I see no evidence however that this same “ethos"—of overcoming obstacles—applies equally from the top to bottom of our social structure. In fact, one reason why my father “overcame” those obstacles was so my brother and I would have it easier than he did. He wanted his children to have advantages that could in turn be passed on to our “deserving” children. I was, in short, just plain luckier, and, as a result, considerably more powerful than many of my contemporaries—by chance.

Your statement intimating that things were better for blacks in the 1930s with schools like Dunbar than schools are for blacks are today, I find astounding. No, Mike, for most African-Americans life was not downhill when the end of Jim Crow ended Dunbar’s elitism. The dream of many black leaders of that time was creating a “talented tenth” who could lead the fight on behalf of all their brethren.

The normal curve—with its pyramid view of life—was however dominant when it came to educational policy. From the 1920s on, the underlying assumption upon which we designed IQ, achievement, and SAT tests was both pyramidal and classist. (Read Stephen Jay Gould, The Mismeasure of Man.) Am I misreading that argument?

In response to the six prescriptions for reform that you cited from a review of Alison Stewart’s First Class: The Legacy of Dunbar, America’s First Black Public High School:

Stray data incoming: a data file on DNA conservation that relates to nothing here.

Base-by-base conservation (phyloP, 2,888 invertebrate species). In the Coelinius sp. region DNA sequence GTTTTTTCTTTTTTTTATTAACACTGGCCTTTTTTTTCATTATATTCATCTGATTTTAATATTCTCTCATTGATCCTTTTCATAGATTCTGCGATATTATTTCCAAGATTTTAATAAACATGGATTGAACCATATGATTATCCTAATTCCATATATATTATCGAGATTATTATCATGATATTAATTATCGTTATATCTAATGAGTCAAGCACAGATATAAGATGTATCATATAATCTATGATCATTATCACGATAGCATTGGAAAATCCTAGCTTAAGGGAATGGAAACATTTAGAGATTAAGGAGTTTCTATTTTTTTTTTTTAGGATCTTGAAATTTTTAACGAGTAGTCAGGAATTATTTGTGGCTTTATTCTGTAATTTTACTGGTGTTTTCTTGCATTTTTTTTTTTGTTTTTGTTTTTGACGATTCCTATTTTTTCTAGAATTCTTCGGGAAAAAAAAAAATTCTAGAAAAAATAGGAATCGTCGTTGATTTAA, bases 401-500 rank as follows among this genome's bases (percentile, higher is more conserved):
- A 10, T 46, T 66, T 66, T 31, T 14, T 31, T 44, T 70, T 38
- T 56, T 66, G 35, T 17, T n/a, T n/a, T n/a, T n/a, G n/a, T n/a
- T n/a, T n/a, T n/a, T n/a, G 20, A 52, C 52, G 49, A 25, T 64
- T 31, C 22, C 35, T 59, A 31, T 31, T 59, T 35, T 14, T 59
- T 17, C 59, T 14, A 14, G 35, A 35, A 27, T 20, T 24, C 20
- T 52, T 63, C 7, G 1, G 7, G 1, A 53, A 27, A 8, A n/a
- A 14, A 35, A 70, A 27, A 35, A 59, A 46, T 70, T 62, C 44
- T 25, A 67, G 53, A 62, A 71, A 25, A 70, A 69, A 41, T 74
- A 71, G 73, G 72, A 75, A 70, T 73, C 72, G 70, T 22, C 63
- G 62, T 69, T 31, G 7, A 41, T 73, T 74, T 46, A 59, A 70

1. More selectivity (ala Dunbar). The only time in history that we closed the gap between rich/poor, White/Black was in precisely the period you most object to—when we got rid of tracking, etc. The obstacles facing those who start behind are not made easier by tracking. No evidence exists to support such a contention. Segregation by school or by track along lines of race and class increases the impact of race and class on students. The exceptions among the top 10 percent rarely pay a price for their deviance—given the number of second chances they get, the depth of the network surrounding them, etc.

2. An unbelievably strict discipline system. Very, very few kids of the rich and famous find these demeaning “no excuses” schools suit their children—Why? How could you write with fond nostalgia at the humiliating suggestion inherent in policies that assumed that the families of the poor were dirtier, had more careless habit,s and thus should be shunned by their striving peers? Again, I cringe, hoping I am misreading your words.

3. Many more hours of homework. Given that the quality of academic support that home (or paid tutors) can offer differs by class, not to mention the disparity between what rich versus poor adolescents face in terms of other distracting and essential family chores, homework itself places poorer children on an uneven playing field with their peers. You want to make that worse?